The IP Manager’s Playbook: Leveraging the Tools of the USPTO, Part I – Awaiting the Return of P3
In July, 2016 the Patent Office initiated the Post-Prosecution Pilot program (P3), designed to reduce the use of RCE’s and the pendency of applications, as well as to improve the collaboration between applicants and Examiners. The program ended this past January, when the six-month time frame for the test program was reached. While the program’s results are currently being reviewed by the Patent Office, in view of its popularity, there’s a good chance that the P3 program will be reconstituted in one form or another. It’s worth taking another look to review what the program was all about.
The P3 program followed two earlier PTO programs, the Pre-Appeal brief conference pilot and the after final consideration program 2.0 (AFCP 2.0), but was viewed as an improvement over both. P3 utilizes a panel of three Examiners similar to the pre-appeal brief program, to bring a second set of eyes to bear on the matter. However, P3 also permits a response to include a narrowing amendment, and for the Applicant to make an oral presentation to the panel. Finally, P3 requires the panel to provide a written summary of the decision, unlike that of the pre-appeal brief conference.
There are several requirements for the P3 program. First, the Applicant cannot have previously filed a proper request to participate in the Pre-Appeal or AFCP 2.0 program to the same Final Rejection. The P3 request needs to be filed no later than 2 months after the Final Office Action, along with a response that is limited to a maximum of 5 pages. To save space, arguments made in prior responses can be incorporated by reference, and the arguments can be single-spaced. The Applicant can narrow the claims by amendment to place them in condition for allowance, but should take care not to amend them so extensively that it places the search/consideration time necessary outside the time available. A statement of willingness to participate in a 20-minute conference must also be signed.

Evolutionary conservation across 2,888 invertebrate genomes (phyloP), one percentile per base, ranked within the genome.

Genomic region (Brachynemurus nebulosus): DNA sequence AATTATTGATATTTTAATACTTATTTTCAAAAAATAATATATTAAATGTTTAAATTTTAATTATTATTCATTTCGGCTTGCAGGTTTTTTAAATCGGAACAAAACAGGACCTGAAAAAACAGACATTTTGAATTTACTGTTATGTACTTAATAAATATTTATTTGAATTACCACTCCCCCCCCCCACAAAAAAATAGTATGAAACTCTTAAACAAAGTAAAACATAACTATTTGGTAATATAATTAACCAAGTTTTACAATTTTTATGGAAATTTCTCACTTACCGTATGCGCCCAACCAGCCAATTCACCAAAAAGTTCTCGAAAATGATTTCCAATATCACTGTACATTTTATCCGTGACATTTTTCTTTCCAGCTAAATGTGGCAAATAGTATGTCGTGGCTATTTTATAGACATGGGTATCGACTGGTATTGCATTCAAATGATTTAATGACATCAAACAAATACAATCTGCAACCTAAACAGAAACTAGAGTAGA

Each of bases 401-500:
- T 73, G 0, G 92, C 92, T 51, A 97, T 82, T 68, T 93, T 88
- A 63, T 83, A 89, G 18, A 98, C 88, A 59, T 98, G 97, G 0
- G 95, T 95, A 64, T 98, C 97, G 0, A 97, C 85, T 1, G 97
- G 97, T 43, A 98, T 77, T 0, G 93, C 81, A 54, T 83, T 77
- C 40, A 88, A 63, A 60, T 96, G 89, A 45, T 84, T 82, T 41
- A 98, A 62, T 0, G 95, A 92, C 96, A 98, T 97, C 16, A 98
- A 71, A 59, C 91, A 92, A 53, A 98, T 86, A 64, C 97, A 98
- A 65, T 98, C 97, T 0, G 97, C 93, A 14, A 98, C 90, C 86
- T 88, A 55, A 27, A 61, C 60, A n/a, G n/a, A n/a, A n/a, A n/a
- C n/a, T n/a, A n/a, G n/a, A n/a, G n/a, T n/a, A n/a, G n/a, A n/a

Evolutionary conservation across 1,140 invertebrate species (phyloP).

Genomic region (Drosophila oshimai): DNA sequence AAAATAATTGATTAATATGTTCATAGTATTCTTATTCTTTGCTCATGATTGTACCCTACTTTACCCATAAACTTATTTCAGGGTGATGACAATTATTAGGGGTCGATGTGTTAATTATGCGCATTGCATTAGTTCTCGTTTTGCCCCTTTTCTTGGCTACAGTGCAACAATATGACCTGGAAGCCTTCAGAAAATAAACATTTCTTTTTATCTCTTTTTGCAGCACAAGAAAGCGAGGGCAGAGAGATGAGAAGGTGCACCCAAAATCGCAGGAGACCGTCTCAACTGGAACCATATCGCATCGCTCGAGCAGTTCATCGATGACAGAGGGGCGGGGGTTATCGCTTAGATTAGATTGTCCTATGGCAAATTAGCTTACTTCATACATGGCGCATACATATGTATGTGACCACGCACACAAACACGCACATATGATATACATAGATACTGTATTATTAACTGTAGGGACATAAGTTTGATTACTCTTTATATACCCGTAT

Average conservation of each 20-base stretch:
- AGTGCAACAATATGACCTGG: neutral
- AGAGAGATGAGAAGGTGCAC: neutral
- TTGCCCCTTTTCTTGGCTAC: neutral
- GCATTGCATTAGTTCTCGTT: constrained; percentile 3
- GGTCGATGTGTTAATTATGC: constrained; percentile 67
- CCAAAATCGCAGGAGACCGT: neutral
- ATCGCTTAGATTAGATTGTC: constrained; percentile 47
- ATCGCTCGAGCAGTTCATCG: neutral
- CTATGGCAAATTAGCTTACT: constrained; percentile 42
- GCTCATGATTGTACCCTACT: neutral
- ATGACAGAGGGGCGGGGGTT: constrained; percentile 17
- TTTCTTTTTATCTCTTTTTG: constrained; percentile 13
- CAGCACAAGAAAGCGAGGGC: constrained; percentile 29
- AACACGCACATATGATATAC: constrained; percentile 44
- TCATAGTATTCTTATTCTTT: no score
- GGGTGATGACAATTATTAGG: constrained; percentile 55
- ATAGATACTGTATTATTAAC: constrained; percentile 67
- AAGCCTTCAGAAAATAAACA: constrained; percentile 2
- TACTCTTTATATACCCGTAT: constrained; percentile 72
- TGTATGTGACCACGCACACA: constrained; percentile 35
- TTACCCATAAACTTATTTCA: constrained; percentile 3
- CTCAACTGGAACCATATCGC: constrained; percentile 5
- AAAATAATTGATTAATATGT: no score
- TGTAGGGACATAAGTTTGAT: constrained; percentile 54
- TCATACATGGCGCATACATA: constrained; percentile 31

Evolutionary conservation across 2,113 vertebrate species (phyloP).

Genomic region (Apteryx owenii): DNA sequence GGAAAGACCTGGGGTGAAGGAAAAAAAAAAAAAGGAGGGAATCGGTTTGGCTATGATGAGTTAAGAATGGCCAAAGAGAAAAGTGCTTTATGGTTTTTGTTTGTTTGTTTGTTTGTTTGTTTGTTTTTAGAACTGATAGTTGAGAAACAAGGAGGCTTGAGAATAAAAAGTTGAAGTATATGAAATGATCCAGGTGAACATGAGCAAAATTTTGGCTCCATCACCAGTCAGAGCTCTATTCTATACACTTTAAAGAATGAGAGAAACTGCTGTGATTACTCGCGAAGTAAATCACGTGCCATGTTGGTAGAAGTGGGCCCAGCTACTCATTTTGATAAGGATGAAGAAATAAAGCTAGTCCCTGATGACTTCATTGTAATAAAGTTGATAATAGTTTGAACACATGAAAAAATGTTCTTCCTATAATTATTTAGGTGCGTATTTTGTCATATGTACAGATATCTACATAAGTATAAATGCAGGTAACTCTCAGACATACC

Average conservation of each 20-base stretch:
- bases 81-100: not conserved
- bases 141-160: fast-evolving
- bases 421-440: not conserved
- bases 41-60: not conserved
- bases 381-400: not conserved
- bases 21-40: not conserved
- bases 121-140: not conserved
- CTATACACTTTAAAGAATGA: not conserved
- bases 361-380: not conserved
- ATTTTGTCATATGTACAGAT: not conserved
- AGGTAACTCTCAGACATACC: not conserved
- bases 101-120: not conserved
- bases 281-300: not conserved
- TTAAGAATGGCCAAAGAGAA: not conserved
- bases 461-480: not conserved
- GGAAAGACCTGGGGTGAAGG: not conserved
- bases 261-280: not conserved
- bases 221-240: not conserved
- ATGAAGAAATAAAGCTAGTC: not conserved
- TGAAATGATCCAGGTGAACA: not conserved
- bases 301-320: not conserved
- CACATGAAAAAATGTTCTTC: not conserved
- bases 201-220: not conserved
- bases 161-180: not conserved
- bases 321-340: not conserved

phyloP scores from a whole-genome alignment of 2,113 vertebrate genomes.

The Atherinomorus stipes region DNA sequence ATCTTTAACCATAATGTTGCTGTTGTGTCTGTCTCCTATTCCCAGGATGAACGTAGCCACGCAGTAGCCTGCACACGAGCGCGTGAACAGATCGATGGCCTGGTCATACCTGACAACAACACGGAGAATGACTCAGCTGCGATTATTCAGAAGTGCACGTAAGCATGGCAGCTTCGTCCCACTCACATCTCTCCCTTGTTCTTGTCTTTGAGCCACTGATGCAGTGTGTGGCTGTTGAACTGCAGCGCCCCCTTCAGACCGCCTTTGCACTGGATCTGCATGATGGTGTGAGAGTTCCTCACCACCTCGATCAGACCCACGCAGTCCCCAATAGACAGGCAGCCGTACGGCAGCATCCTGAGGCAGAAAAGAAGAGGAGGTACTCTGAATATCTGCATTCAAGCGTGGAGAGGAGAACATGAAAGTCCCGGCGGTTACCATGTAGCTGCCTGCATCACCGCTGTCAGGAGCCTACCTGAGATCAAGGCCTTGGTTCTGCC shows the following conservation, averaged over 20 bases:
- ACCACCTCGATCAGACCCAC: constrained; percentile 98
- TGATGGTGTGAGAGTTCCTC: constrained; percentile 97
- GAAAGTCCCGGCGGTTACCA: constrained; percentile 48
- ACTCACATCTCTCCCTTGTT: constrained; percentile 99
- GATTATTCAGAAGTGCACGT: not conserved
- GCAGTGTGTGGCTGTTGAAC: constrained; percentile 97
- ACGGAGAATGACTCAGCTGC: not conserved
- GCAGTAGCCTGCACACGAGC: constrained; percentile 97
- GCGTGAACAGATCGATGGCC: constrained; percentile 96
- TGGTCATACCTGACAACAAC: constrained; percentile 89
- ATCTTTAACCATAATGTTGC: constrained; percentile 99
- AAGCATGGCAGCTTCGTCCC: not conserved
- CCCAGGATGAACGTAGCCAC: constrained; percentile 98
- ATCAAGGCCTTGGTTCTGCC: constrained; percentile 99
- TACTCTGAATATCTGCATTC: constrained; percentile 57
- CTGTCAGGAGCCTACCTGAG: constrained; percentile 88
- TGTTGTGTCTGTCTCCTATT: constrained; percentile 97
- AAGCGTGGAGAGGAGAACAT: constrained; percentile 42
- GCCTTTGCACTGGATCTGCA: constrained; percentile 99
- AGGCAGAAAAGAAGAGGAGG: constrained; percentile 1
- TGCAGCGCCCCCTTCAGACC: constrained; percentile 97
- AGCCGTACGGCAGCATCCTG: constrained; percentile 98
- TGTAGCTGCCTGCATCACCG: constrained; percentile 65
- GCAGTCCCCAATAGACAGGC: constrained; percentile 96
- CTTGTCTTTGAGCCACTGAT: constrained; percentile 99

Figure 1 illustrates a simplified flow of the P3 program. It begins with a Final Office Action, where the Applicant presumes that the Examiner has clearly not understood things properly. The Applicant has two months to electronically file the P3 request, and it must be prior to the Notice Of Appeal. This represents an advantage over the Pre-Appeal Brief program since one can save the cost of the notice of appeal. The pertinent Technology Center in the PTO will check the Request to make sure it is timely and compliant. If it’s not, the request is treated as a submission under 1.116. However, assuming there are no problems with the request, the Applicant will be notified to schedule a conference with the three examiners. If the Applicant doesn’t respond, or if no agreement can be reached, it is again treated as a submission under 1.116. The conference itself can be done as an in-person conference, a video conference or a teleconference, where the Applicant is given 20 minutes to present arguments. The materials used during the presentation will be made of record but won’t count against the 5-page limit. The panel will make a decision immediately after the presentation, and it will be mailed. The decision will be: (i) the application is allowed; (ii) prosecution is reopened; or (iii) final rejection is upheld. An improved explanation of the upheld rejections is provided.
Final statistics of the program have not yet been published, however, results released during the program indicated that about 80% of the submissions were accepted, and about 60% of the approved submissions had conferences.
If and when the P3 returns, the PTO will need to look at how it determines the composition of the examiner panels. While an argument of expediency can be made about the panels being comprised of those with the most in-depth understanding of the case at hand, namely the Examiner and perhaps the SPE. However, with two-thirds of the panel members having a direct stake in the review’s outcome, the odds seem a bit stacked against the interests of the Applicant. The PTO would do well to consider assigning examiners as permanent members of a dedicated panel to handle only P3 reviews and project a higher standard of impartiality. Meanwhile, we will have to await the PTO’s decision, in its ongoing effort to streamline the patent prosecution process, whether to reconstitute the program in whole or in part and with what possible revisions.
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